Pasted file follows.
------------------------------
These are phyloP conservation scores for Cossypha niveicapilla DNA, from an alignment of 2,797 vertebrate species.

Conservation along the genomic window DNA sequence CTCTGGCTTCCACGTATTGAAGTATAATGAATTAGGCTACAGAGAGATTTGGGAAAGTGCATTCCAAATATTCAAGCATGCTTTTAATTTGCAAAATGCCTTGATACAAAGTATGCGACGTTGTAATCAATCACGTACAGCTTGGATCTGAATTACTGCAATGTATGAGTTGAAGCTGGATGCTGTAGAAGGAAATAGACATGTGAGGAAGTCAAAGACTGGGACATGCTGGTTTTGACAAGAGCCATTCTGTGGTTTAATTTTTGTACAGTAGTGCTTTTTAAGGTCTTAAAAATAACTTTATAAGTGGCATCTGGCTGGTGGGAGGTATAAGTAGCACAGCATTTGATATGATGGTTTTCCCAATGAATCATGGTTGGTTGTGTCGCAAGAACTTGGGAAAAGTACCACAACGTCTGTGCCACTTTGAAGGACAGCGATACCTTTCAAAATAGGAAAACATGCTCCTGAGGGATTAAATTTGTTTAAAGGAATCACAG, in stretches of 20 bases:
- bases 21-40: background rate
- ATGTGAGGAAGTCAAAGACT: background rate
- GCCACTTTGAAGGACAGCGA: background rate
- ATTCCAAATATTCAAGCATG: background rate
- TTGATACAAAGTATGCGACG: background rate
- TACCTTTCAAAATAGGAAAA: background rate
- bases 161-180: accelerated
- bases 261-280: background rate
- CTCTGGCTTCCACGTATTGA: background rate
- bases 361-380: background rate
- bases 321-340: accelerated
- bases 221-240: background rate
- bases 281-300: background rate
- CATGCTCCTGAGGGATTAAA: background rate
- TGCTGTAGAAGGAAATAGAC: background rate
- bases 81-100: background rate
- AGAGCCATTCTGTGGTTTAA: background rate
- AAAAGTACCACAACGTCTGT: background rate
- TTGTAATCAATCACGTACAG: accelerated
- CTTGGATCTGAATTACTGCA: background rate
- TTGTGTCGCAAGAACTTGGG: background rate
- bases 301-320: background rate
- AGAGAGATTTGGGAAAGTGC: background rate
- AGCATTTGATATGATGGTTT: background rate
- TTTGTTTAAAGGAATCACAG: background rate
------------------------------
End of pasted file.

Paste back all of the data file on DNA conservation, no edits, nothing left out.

These are phyloP conservation scores for Cossypha niveicapilla DNA, from an alignment of 2,797 vertebrate species.

Conservation along the genomic window DNA sequence CTCTGGCTTCCACGTATTGAAGTATAATGAATTAGGCTACAGAGAGATTTGGGAAAGTGCATTCCAAATATTCAAGCATGCTTTTAATTTGCAAAATGCCTTGATACAAAGTATGCGACGTTGTAATCAATCACGTACAGCTTGGATCTGAATTACTGCAATGTATGAGTTGAAGCTGGATGCTGTAGAAGGAAATAGACATGTGAGGAAGTCAAAGACTGGGACATGCTGGTTTTGACAAGAGCCATTCTGTGGTTTAATTTTTGTACAGTAGTGCTTTTTAAGGTCTTAAAAATAACTTTATAAGTGGCATCTGGCTGGTGGGAGGTATAAGTAGCACAGCATTTGATATGATGGTTTTCCCAATGAATCATGGTTGGTTGTGTCGCAAGAACTTGGGAAAAGTACCACAACGTCTGTGCCACTTTGAAGGACAGCGATACCTTTCAAAATAGGAAAACATGCTCCTGAGGGATTAAATTTGTTTAAAGGAATCACAG, in stretches of 20 bases:
- bases 21-40: background rate
- ATGTGAGGAAGTCAAAGACT: background rate
- GCCACTTTGAAGGACAGCGA: background rate
- ATTCCAAATATTCAAGCATG: background rate
- TTGATACAAAGTATGCGACG: background rate
- TACCTTTCAAAATAGGAAAA: background rate
- bases 161-180: accelerated
- bases 261-280: background rate
- CTCTGGCTTCCACGTATTGA: background rate
- bases 361-380: background rate
- bases 321-340: accelerated
- bases 221-240: background rate
- bases 281-300: background rate
- CATGCTCCTGAGGGATTAAA: background rate
- TGCTGTAGAAGGAAATAGAC: background rate
- bases 81-100: background rate
- AGAGCCATTCTGTGGTTTAA: background rate
- AAAAGTACCACAACGTCTGT: background rate
- TTGTAATCAATCACGTACAG: accelerated
- CTTGGATCTGAATTACTGCA: background rate
- TTGTGTCGCAAGAACTTGGG: background rate
- bases 301-320: background rate
- AGAGAGATTTGGGAAAGTGC: background rate
- AGCATTTGATATGATGGTTT: background rate
- TTTGTTTAAAGGAATCACAG: background rate